SINGAPORE (EDGEPROP) – Hongkongers’ spending power in terms of homebuying has shrunk dramatically since 1997. After a significant trough in the years after the handover, home prices have climbed to new peak levels over the last decade while riding a 13-year rise, pricing many buyers out of the market and squeezing people who can afford to buy into ‘shoebox’ flats.

Comparing 1997 to 2021, Hong Kong’s overall price index for lived-in homes – an economic bellwether tracked by the government’s Rating and Valuation Department – rose 140%, from 163.1 to 392.7.

The index has hit a series of records over the past few years, peaking at 398.1 in September 2021 before some softness amid the fifth wave of Covid-19 infections this year.
Values for the vast majority of properties have surged since the handover, and some have achieved eye-popping levels of appreciation. As a result the city has in the past decade repeatedly been crowned with dubious titles such as “the most unaffordable” and “the most expensive” housing market.
Comparing 1997 to today does not tell the whole story of Hong Kong’s residential property market, however, as the appreciation in home prices has been anything but smooth and steady – especially for individual buyers.
Rickey Chan, managing director of local property agency Dorbo Realty, can attest to that.
In March 1997, Chan bought a flat measuring 333 sq ft in the Common Bond Building in Tuen Mun for HK$950,000 ($167,811)
Chan sold the flat at a loss in November 2006, offloading it for HK$480,000, according to official records he provided. At the time, he needed to move to another district and did not believe leasing the flat would yield much return.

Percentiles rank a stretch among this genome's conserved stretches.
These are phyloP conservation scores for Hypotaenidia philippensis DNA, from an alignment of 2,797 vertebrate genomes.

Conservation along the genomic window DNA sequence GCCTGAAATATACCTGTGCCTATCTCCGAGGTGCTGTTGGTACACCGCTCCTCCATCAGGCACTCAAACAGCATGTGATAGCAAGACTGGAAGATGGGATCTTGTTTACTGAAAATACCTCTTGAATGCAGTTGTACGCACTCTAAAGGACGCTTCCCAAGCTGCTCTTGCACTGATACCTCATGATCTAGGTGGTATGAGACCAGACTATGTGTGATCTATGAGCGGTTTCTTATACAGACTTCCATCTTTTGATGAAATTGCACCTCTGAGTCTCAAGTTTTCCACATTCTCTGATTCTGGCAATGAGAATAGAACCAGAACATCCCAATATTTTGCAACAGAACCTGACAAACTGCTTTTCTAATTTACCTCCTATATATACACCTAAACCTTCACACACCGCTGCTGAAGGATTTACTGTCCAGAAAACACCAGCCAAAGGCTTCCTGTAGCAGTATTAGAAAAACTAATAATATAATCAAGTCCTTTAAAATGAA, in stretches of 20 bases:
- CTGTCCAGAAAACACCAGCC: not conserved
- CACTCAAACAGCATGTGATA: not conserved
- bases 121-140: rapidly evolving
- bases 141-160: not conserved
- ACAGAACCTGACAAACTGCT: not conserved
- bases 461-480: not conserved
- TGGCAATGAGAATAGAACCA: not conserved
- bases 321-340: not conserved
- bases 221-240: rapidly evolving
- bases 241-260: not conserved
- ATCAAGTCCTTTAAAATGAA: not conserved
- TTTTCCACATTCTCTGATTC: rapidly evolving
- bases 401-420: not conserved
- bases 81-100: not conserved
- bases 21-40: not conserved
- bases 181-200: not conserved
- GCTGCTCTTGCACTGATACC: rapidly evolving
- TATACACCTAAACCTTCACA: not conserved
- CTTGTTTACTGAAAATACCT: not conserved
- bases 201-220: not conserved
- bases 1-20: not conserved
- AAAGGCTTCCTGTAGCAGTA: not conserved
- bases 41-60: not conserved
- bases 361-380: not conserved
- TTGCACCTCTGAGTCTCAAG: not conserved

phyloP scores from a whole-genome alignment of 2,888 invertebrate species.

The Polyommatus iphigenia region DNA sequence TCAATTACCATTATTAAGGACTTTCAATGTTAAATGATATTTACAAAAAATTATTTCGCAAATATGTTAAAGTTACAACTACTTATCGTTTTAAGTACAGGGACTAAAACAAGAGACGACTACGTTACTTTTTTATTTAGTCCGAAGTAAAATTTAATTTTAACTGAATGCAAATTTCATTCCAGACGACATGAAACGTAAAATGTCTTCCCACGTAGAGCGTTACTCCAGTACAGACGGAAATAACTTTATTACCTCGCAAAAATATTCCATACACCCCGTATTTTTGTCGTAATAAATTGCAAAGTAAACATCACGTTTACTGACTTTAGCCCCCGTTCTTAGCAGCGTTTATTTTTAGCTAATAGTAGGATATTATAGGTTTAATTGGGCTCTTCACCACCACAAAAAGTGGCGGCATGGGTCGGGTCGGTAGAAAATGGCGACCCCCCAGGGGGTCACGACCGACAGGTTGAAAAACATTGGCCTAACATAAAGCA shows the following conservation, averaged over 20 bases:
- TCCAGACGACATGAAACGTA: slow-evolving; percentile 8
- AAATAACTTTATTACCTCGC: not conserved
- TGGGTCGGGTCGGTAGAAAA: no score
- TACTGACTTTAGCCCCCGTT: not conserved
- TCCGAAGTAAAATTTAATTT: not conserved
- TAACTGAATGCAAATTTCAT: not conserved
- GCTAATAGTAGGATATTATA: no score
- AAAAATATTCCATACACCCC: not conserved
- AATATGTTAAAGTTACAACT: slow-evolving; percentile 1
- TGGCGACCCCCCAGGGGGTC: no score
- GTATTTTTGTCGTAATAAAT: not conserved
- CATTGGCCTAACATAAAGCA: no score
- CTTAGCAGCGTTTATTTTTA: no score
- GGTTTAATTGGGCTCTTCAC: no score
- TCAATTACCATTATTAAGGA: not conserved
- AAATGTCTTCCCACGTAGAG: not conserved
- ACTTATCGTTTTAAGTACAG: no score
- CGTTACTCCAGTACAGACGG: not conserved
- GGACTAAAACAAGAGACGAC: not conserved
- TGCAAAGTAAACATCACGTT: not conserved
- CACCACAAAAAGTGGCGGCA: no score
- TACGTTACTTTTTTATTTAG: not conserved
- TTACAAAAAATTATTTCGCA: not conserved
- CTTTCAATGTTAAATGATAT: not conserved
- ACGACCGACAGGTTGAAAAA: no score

However, the flat one floor below his changed hands at HK$4.1 million in March last year, according to records from property platform Property.hk.
“It has risen almost 10 times, compared to when I sold the flat, which was the lowest point,” Chan said.
In fact, 1997 was a high-water mark for home prices at the time. The government’s index of home prices soon fell 66 percent between 1997 and 2003, before beginning a long and mostly steady rise. From July 2003 to its recent September 2021 peak, the index has risen 582%.
Chan, who started his agency in 1995 and has also worked as a civil servant, regrets the hit he took on his Tuen Muen flat. He expressed empathy for young people today, who may not even get the chance to make such poorly timed choices.
Although 1997 could be considered a peak, home prices at that time were much cheaper than now,” he said. “Youngsters now find it more difficult to buy homes now than that time.”
With even 300 sq ft entry-level homes in Tuen Mun, one of Hong Kong’s least expensive districts, now costing over HK$4 million, “youngsters really need parental help to buy homes, otherwise it will be very difficult to save for the downpayment”, he said.
The city in 1997 recorded 2,436 secondary residential property transactions valued between HK$10 million and HK$12 million, according to Ricacorp Properties. The areas with the most sales in that price range included Mid-Levels West, Fo Tan, Kau To Shan, Happy Valley and Tai Hang. Royal Ascot, near the Sha Tin Racecourse, had the highest number of transactions at 251, with Taikoo Shing and Palm Springs in Yuen Long also seeing a lot of sales.
The number “should be high because the transaction volume of the property market was the most feverish in 1997, and then it burst and quickly fell”, said Derek Chan, head of research at Ricacorp.
In 2021, the city saw 3,275 secondary residential property transactions between HK$10 million and HK$12 million, according to Centaline Property Agency, 34% more than in 1997.
Reasons for the high property prices in Hong Kong are multifaceted. Since colonial times, the city has chosen a policy of maintaining high land prices and a low tax rate. The city’s high population, limited land supply, and developers’ pricing strategies also contribute.


As long as the government keeps the high land price policy, Rickey Chan expects prices to remain high. Only if the government follows Beijing’s policy that “homes are for living in, and not speculation” and reduces land prices will home prices follow suit.
Chan expects home prices to rise 5% this year despite recent softening, and forecasts that volatility in the coming three years will remain within 10%.
source: EdgeProp, 17 June 2022
You have already added 0 property


Forgot Password?